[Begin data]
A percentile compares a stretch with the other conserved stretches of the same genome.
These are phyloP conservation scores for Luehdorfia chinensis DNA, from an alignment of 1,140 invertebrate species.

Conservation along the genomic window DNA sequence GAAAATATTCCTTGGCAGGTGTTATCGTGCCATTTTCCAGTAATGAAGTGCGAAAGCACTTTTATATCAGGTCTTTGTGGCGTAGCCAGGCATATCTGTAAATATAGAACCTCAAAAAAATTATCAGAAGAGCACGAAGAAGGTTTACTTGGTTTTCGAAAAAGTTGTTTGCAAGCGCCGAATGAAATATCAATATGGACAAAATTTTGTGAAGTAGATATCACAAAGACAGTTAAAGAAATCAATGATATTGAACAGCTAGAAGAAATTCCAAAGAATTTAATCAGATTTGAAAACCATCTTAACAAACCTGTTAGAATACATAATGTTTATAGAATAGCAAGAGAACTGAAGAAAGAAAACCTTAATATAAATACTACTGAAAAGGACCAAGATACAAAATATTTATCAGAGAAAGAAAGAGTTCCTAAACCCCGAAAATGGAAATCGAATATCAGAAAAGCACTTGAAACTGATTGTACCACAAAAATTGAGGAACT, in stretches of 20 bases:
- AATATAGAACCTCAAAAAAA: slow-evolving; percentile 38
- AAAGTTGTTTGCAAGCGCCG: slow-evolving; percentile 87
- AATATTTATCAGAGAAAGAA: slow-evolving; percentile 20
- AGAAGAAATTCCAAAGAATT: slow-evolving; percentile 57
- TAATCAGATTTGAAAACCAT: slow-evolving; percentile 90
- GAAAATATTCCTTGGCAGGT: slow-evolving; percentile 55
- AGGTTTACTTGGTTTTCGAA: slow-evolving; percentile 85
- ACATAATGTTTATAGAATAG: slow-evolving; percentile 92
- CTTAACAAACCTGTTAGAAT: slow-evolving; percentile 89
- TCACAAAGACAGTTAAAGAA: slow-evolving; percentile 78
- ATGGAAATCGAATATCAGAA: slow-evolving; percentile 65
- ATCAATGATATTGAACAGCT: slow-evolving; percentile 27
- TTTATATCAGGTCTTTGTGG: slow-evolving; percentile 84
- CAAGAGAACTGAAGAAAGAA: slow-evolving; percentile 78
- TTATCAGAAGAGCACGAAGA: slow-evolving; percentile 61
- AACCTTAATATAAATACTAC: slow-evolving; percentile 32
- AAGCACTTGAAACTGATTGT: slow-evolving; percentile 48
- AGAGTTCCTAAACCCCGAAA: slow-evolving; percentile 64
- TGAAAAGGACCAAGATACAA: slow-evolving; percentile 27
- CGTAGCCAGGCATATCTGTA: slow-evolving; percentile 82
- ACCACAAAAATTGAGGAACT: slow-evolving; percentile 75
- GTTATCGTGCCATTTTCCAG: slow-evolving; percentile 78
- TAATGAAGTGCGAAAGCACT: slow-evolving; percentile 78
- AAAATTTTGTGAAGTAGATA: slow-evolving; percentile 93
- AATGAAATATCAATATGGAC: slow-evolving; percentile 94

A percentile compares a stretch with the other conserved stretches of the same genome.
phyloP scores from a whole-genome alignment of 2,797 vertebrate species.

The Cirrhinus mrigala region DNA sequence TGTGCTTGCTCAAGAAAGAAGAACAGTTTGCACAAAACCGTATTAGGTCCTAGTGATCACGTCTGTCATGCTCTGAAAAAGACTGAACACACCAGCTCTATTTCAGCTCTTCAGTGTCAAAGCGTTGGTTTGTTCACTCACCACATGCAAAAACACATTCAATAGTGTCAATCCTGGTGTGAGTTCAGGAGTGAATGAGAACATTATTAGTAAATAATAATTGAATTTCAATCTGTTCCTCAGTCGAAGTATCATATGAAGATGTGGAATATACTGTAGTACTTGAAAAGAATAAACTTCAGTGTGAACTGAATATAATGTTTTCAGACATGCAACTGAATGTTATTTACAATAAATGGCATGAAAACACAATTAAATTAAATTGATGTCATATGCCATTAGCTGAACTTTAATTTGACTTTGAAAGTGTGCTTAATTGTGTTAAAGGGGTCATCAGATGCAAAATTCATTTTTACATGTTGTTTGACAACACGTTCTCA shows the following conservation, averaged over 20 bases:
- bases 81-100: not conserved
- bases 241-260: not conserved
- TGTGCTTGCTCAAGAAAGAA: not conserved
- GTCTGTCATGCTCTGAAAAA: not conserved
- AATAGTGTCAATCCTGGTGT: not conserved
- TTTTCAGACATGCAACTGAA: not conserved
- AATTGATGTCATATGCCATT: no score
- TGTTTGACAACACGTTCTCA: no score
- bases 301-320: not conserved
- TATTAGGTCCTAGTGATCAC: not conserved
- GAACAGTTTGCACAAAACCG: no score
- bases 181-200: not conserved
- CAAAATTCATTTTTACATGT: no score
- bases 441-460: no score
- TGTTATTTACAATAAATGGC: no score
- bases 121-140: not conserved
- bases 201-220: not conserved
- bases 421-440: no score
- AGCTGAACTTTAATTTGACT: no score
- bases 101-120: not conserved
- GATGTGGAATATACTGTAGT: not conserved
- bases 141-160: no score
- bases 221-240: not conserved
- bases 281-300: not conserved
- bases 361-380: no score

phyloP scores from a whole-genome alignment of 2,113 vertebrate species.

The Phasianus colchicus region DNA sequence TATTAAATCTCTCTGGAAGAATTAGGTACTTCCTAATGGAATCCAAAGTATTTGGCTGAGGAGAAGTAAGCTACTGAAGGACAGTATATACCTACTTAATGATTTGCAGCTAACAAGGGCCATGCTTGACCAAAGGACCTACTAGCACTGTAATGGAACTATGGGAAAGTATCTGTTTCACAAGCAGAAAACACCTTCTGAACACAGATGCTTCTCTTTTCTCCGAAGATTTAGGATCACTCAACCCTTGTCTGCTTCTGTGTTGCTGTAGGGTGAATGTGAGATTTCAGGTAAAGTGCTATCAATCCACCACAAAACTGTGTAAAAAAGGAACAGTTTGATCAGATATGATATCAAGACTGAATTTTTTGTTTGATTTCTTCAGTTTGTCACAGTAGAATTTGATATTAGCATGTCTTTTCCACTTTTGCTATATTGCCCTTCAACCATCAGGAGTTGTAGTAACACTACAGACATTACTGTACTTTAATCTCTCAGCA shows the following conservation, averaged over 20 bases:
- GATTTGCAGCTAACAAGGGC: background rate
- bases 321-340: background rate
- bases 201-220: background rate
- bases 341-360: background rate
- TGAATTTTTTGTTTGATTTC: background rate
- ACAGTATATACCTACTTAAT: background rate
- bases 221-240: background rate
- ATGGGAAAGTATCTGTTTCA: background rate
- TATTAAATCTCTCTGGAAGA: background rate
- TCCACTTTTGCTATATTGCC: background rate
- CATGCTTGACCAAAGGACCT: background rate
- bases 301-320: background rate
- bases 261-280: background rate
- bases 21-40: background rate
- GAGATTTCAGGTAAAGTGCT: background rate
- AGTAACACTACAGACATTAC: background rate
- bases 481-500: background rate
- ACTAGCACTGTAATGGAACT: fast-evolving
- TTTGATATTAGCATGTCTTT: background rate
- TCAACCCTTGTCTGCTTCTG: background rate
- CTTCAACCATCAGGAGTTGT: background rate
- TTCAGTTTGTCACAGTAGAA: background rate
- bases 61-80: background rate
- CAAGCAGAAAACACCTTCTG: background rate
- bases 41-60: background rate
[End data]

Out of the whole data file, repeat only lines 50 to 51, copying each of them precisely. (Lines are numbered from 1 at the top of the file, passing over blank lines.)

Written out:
- AGCTGAACTTTAATTTGACT: no score
- bases 101-120: not conserved